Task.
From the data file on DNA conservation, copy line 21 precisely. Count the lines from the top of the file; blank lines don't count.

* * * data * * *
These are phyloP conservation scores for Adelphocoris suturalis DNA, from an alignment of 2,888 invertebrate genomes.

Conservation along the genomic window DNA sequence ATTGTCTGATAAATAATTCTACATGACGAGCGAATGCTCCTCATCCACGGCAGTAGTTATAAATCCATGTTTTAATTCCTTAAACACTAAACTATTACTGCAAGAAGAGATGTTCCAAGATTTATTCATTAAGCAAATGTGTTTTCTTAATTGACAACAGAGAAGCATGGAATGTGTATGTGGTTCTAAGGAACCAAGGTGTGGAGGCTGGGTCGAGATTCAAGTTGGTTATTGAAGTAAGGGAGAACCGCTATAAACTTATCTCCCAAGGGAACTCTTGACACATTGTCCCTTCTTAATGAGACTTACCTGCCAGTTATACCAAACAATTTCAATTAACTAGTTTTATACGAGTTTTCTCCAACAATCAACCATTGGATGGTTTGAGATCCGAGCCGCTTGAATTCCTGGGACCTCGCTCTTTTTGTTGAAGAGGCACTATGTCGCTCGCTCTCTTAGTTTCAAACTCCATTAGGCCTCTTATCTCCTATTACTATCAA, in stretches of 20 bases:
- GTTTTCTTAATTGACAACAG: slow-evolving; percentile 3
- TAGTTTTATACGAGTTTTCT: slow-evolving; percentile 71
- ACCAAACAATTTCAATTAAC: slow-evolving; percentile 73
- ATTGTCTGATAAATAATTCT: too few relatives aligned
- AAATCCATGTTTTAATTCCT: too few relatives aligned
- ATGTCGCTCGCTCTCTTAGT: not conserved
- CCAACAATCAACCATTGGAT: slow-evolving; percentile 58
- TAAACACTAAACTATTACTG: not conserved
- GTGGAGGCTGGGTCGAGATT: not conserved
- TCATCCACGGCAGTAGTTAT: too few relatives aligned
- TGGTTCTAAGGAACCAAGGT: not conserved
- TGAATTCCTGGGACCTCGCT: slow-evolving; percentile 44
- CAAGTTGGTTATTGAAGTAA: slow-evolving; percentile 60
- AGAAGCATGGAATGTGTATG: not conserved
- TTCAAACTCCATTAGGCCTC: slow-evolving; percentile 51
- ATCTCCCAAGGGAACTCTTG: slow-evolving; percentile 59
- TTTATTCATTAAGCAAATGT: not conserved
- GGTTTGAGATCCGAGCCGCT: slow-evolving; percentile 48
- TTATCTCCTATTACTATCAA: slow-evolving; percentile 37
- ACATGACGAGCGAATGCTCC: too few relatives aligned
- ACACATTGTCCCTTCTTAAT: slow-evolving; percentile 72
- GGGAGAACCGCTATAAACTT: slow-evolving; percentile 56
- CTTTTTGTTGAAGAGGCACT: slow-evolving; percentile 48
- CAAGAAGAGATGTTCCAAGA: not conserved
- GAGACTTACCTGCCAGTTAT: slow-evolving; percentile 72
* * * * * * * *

- TTATCTCCTATTACTATCAA: slow-evolving; percentile 37